A stately wood Greek Revival-style building, Barrow Mansion, or Ionic House, is a reminder of mid-nineteenth-century classical architecture. Five Ionic columns grace a two-story portico. The columns divide the building into four equal bays with an offset center hall. The interior retains some Victorian décor, a ballroom, carved Italian marble fireplaces, and twelve-foot ceilings.
Dr. William Barrow, a New York City physician, purchased one of two similar houses constructed by the second Cornelius Van Vorst on Wayne Street. Van Vorst was one of the founders of the Township of Van Vorst and mayor of Jersey City (1860-to-1861),. Dr. Barrow purchased the mansion at 83 Wayne Street after he married Van Vorst's sister Eliza. Van Vorst resided at 89 Wayne Street. The twin mansions were separated by a lawn near a Van Vorst farmhouse. In 1874, Van Vorst sold his home to Dr. Benjamin Edge, a descendent of one of Jersey City's early businessmen, Isaac Edge. The Van Vorst mansion was razed in the 1920s and replaced by an apartment house.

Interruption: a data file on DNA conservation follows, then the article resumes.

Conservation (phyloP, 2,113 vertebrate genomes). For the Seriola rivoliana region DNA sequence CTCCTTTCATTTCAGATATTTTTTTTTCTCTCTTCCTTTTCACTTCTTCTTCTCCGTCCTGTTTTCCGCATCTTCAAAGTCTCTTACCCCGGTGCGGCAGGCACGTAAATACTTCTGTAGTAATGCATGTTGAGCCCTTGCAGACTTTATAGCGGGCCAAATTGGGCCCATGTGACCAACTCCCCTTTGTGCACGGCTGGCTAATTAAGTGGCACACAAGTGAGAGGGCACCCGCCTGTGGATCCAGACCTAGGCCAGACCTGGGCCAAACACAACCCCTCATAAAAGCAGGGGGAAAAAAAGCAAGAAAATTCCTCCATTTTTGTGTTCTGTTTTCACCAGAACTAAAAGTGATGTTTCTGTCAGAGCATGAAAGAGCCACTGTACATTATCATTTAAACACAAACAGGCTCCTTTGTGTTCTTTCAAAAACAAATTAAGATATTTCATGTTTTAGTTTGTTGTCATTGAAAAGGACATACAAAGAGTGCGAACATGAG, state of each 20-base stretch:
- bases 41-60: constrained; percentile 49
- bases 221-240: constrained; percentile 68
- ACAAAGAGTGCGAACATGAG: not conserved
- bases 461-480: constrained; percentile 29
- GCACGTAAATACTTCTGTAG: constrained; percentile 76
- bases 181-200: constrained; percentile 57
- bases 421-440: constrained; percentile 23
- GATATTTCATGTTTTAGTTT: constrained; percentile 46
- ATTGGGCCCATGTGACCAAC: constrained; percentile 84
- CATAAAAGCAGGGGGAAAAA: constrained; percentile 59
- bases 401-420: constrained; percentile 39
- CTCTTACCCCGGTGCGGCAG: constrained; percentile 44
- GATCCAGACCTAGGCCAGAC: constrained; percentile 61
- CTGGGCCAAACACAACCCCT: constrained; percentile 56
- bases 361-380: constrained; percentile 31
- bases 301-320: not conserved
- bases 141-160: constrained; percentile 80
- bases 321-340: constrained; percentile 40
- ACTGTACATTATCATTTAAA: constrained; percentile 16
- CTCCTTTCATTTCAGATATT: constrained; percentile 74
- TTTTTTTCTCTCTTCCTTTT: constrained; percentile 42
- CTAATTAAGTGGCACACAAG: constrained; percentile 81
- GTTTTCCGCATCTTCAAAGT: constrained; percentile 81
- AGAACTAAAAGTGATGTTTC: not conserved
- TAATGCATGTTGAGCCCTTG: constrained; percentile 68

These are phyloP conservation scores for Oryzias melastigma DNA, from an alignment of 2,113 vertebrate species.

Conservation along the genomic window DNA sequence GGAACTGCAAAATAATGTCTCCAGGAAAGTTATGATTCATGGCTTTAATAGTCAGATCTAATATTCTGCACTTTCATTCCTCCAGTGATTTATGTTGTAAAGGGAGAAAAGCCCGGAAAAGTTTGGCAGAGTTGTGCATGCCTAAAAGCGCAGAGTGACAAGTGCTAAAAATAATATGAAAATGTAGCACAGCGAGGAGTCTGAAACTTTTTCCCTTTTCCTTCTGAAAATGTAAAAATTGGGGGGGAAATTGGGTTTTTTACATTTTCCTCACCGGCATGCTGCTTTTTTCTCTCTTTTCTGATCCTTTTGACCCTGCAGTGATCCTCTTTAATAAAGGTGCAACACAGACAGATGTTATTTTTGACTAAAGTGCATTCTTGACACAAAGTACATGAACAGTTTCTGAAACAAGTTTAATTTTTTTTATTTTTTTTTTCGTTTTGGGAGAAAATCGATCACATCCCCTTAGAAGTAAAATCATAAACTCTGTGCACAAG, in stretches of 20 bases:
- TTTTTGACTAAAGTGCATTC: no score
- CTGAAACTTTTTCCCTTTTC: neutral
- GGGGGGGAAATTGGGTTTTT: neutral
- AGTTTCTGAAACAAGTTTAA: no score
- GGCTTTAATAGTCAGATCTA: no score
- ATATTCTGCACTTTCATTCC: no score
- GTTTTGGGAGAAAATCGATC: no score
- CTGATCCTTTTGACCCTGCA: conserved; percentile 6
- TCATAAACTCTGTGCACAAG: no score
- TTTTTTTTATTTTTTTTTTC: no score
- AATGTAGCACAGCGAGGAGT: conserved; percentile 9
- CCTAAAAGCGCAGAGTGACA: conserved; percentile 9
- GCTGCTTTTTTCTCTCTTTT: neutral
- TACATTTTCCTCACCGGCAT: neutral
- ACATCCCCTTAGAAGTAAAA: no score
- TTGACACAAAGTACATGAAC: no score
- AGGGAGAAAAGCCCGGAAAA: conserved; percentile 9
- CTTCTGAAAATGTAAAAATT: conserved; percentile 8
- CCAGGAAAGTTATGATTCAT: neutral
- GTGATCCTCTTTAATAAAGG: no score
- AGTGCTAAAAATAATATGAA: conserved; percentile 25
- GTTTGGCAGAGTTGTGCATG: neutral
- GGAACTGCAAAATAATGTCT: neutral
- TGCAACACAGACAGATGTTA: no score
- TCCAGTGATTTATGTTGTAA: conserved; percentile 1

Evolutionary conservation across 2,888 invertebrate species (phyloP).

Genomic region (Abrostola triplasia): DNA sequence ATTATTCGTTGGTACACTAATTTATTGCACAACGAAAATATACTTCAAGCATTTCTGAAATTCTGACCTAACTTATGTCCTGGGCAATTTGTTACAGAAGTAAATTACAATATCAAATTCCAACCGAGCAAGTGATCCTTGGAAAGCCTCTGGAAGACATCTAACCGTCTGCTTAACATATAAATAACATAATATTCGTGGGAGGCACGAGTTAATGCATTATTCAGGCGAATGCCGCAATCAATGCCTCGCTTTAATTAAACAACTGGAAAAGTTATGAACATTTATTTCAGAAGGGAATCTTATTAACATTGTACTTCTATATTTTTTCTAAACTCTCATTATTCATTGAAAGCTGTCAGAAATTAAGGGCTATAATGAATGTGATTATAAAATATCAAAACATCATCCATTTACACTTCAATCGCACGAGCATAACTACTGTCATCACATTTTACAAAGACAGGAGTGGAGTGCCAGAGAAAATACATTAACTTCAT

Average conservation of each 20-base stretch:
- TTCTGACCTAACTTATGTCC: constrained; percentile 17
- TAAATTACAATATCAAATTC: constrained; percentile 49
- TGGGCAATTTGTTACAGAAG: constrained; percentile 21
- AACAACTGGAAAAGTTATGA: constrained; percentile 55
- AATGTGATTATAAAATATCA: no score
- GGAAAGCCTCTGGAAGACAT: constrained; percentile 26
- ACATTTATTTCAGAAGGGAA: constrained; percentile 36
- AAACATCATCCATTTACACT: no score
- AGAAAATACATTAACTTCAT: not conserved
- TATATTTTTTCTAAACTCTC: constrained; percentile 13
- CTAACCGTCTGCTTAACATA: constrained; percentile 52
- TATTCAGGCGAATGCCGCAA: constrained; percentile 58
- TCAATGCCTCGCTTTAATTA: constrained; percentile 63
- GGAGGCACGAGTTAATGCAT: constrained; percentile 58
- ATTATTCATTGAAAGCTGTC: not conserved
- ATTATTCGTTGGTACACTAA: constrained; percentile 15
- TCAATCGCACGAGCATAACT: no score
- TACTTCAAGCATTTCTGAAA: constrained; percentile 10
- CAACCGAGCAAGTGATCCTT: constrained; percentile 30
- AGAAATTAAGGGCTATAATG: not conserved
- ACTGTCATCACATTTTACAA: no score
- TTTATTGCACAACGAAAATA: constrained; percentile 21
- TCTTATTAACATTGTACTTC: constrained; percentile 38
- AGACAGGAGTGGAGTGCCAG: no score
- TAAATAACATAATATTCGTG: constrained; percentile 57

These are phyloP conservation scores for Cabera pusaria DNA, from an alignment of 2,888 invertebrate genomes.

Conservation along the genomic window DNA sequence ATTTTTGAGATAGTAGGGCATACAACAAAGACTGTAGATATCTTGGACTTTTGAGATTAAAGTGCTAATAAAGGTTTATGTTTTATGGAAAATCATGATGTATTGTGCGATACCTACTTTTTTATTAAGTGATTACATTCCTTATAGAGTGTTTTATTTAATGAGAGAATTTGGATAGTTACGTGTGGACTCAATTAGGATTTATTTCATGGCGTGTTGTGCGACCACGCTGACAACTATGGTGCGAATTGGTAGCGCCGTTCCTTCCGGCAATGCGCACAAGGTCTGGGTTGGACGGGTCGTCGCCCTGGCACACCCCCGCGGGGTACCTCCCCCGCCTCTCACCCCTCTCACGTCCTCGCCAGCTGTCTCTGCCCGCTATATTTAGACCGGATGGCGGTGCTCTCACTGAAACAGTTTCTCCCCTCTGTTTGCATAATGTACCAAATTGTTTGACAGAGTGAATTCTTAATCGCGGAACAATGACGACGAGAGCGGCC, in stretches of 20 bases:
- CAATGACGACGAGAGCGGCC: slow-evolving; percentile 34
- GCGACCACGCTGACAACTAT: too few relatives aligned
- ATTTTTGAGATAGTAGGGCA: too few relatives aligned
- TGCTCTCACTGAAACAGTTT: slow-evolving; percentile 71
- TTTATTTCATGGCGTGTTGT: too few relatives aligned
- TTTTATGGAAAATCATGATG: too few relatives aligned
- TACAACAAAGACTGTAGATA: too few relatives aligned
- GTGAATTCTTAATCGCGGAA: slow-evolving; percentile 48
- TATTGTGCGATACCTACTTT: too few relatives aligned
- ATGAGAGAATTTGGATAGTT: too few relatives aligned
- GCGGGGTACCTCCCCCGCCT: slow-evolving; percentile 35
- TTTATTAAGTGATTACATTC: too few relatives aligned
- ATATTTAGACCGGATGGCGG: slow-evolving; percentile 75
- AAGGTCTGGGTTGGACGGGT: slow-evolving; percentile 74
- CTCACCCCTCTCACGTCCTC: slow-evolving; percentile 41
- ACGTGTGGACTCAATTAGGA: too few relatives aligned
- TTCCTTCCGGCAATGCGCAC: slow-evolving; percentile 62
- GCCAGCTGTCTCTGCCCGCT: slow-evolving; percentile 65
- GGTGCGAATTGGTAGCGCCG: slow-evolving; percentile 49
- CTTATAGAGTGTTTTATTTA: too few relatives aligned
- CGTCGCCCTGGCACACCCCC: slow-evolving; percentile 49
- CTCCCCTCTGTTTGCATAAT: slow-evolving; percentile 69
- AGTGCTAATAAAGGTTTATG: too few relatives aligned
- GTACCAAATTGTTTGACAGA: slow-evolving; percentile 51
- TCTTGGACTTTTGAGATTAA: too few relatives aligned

After the death of Dr. Barrow and his wife, the YMCA purchased the mansion in 1890 and added a gymnasium and rifle range to the basement. In 1897, St. Matthew's Evangelical Lutheran Church purchased it as a parish house, and a two-lane bowling alley replaced the pistol range. In 1898, St. Matthew's built a church on the lawn between the Barrow and Van Vorst mansions where it flourished until the 1920s. St. Matthew's parish house became the Barrow Mansion--a social center with dances in the ballroom, card parties, and bazaars for the parishioners' leisure-time activities.
For years, the Barrow Mansion suffered from neglect. St. Matthew's congregation, hoping to save the building, applied for its placement on the state and national registers of historic places. The allowed the Barrow Mansion Development Corporation, founded in 1984, to receive grants from the New Jersey Historic Trust (1992 and 1995), and other grantors, for building restoration.
The mansion is used as a community center, the resident theater company Attic Ensemble, and meetings of the Van Vorst Park Neighborhood Association.
Lynwander, Linda. "Restoring a Mansion in Hopes of Higher Rents." New York Times 24 July 1994.
National Register of Historic Places Inventory. "Ionic House." 1977. Joan D. Lovero Collection, New Jersey Room, Jersey City Free Public Library.
Mansion Development Corporation. "Fact Sheet." April 1993. Joan D. Lovero Collection, New Jersey Room, Jersey City Free Public Library.